The interviewer asked me: “What is your proudest project accomplishment?” I’m sure she wanted to hear about traditional success measures like millions of dollars saved, cycle time decreased or customer satisfaction increased. I blurted out – my preschool! While it most likely cost me the interview, that moment reminded me of other important problems we solve.

Like many of you, I have been solving problems – big problems – in corporate America for a long time. We draw from our toolkits in Hoshin Kanri, Six Sigma, Lean, change management, innovation and more.  It’s fun and rewarding. But if we’re talking about pride, then that’s something more. 

It was 2003 in Phoenix, Arizona. I was boarding a plane for a business trip and I was visibly eight months pregnant. I insisted to myself and to anyone who tried to convince me otherwise that I could manage my career, my growing family, my pregnancy, my MBA program and my Six Sigma certifications – all at once. 

In hindsight, I’m surprised someone didn’t shoot me with a tranquilizer to stop the madness.

More crazy energy ensued for months until one day I found myself sitting outside of the daycare lady’s house demanding to my Senior Vice President/Master Black Belt boss: “I don’t want to be in the fast lane anymore. I just want to go in the slow lane. I’m begging you; let me scoot over to the slow lane, please.” He tried to encourage me about the trajectory of my career, but there was no reasoning with me at that point. I had hit the work/life balance wall.

I was annoyed that I wasn’t in control anymore. On the way home with my two babies in tow, I remembered a Black Belt peer of mine had recently said to me, “Girl, trying to get yourself, your laptop bag, your purse, and a couple of little ones in and out of the car is enough to break you.” Wait a minute! That sounded like critical to quality (CTQ). This whole mess could be boiled down to a multi-dimensional problem statement.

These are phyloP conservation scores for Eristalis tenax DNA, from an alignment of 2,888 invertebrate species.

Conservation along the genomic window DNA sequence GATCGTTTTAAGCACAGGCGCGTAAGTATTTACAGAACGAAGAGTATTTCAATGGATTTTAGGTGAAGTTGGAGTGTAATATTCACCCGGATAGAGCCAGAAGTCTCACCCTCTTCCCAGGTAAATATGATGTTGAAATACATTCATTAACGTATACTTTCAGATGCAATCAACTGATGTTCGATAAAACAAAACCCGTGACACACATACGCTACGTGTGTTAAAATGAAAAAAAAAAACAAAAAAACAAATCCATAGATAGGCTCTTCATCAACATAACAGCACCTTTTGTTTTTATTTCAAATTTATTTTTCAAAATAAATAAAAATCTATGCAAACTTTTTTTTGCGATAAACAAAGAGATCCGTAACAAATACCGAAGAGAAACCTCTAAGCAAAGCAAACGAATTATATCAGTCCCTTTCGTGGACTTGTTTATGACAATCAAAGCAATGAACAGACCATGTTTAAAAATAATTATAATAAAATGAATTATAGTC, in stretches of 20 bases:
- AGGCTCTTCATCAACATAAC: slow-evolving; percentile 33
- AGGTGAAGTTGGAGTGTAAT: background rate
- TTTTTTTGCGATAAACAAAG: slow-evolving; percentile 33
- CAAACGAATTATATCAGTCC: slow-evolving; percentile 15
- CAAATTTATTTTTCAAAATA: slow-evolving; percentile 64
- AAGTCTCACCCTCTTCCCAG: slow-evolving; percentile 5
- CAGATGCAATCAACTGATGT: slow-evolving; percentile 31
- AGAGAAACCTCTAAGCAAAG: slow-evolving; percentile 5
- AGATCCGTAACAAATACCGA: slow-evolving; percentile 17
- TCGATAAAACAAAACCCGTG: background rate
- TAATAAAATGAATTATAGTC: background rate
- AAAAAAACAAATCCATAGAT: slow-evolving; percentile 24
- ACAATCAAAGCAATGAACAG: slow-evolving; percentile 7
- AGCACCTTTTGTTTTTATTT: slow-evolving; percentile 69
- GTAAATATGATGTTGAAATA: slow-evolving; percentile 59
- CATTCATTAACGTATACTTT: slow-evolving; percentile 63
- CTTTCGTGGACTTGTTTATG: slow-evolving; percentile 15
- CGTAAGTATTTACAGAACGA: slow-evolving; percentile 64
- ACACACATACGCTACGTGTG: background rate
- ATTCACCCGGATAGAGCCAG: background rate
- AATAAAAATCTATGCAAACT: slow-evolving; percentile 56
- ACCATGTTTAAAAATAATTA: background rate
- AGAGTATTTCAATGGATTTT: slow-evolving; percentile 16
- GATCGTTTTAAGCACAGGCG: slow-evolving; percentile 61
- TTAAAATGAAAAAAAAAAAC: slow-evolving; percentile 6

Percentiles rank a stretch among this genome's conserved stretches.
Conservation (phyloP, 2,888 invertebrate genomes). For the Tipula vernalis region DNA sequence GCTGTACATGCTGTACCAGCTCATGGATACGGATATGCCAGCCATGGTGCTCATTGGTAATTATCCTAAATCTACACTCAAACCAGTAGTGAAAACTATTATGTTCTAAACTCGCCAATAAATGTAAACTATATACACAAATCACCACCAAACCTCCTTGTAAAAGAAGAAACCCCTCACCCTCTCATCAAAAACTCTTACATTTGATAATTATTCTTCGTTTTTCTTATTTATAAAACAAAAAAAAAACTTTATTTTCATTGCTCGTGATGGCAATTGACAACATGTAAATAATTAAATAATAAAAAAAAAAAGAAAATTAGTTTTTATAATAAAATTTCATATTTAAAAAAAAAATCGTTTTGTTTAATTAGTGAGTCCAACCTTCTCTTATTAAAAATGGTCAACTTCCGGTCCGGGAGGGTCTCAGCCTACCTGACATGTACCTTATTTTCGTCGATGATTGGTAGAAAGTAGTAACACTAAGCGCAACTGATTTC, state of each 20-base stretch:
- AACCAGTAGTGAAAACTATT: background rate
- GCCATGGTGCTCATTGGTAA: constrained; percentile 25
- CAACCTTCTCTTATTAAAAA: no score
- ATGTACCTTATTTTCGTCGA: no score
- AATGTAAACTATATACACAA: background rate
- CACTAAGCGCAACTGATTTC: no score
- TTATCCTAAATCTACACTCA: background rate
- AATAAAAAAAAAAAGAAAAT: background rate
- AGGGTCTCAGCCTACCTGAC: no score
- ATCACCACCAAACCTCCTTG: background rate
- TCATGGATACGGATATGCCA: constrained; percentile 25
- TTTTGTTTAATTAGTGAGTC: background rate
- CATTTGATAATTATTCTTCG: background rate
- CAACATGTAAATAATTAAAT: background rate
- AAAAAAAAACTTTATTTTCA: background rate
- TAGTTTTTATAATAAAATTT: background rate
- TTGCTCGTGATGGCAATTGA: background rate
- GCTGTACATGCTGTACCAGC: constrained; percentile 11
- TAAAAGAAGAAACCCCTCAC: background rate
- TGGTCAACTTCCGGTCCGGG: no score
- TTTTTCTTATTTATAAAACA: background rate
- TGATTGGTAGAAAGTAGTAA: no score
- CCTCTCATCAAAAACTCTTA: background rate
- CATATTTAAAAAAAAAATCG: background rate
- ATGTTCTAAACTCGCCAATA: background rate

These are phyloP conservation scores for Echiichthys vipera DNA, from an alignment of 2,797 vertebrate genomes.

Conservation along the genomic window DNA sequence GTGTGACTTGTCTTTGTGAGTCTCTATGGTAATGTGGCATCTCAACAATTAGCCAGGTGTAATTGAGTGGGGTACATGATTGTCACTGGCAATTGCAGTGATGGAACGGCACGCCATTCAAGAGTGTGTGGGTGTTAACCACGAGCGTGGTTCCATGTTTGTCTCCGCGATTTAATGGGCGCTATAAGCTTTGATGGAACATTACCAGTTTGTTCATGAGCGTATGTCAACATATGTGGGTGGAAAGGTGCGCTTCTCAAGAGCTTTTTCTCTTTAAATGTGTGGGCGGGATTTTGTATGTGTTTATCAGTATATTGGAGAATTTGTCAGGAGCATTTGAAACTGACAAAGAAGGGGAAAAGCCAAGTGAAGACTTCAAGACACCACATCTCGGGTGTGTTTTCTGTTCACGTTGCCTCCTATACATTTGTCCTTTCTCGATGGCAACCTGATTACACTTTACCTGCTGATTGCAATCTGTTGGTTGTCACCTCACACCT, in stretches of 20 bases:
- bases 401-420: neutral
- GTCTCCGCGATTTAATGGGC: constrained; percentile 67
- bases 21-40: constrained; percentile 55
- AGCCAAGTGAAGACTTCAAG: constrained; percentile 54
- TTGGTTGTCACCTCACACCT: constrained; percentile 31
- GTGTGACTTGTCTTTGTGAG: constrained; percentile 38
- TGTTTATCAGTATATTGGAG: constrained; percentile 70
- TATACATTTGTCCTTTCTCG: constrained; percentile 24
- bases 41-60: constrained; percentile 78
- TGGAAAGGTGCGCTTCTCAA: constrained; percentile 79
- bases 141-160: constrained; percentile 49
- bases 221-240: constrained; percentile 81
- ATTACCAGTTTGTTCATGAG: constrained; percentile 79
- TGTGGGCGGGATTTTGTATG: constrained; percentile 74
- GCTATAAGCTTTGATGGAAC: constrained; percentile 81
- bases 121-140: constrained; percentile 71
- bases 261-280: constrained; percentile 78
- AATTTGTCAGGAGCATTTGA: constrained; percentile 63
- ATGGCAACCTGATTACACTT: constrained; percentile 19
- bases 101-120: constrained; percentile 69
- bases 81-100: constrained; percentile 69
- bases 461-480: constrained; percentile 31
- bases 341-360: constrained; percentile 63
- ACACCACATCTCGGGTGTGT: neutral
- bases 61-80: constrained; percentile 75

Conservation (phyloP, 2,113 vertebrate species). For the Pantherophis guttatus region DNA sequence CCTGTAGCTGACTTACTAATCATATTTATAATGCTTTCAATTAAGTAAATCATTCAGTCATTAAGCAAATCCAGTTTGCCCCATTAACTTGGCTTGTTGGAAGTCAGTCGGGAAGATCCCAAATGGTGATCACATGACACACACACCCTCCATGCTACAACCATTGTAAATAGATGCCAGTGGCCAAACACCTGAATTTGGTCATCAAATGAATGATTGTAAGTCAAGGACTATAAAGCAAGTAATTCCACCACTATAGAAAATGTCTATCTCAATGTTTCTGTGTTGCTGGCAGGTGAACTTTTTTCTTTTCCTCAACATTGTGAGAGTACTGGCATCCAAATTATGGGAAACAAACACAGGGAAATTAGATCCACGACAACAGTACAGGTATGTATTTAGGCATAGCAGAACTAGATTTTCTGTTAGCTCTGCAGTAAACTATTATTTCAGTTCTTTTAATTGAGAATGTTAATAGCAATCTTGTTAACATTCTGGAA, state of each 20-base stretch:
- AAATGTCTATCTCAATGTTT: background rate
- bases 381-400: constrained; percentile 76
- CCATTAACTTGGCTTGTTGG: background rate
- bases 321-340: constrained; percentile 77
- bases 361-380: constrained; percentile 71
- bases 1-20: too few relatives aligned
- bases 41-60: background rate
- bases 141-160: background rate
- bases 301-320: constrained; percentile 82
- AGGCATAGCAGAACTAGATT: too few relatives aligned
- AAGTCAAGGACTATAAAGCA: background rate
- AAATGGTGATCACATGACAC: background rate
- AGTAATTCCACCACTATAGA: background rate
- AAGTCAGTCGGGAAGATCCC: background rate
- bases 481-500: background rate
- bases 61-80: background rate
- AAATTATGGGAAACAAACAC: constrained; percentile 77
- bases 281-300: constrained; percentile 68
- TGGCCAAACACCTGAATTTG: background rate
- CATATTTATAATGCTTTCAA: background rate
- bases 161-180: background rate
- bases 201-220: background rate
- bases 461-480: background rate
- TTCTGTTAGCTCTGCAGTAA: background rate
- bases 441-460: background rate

What did I want? I wanted my sanity. I wanted happiness for my little family. I wanted my career. I wanted my kids to have a great environment, to have friends for developing social skills, to have a school for growing their minds and to be in the safety of our home. I wanted to be a good mom. Wait a minute! That sounded like an emotional job to be done.

What ways had these problems been solved already? Other moms make the same tough choices – stay home, work part-time, get a nanny or enroll in a daycare facility. Those were fine options, but they didn’t solve my problem statement components. 

This stress was weighing on me, because I sensed that other moms of my generation were not completely satisfied with their options either. Wait a minute! That sounded like an unmet need and free available resources. There were women (and men) all around my community who had dropped out of the workforce to stay home with their children.

That was when I realized I could do it – I could have quality time with my family, I could work my corporate career and I could… Make a preschool on the side? Why not? The suburbs of Phoenix were full of parents temporarily opting out of their careers by choice. I contemplated the risks failure-mode-and-effects-analysis style, I visited with an attorney and I sought advice from an accountant. Then I dedicated 1,000 square feet of my home to the kids. I distributed a few flyers around the community and voilà, I launched a parents’ cooperative. 

We had a preschool!

It was not just any preschool. Ours was the “Leanest” preschool you have ever seen. We had a curriculum including all kinds of classes – music, dance, physical education, Spanish, mathematics, science and more. We had a toy bin system for 5S. We had hourly routines for flow. We leveraged a red/yellow/green reward board for measurements. We shared daily report cards for standard work. We planned menus and shopping lists for needed materials. You name it, we “Leaned” it.

Pretty soon we had a roster of 100 preschoolers through word-of-mouth references alone. We had a rotating schedule of classes with little ones giggling, learning, and thriving thanks to a collection of families who joined forces to create that tiny world together. We made friends, the kids made friends and the community united in running this school for nearly four years. 

What is my proudest project? That’s easy – my preschool!

What is your proudest project accomplishment?

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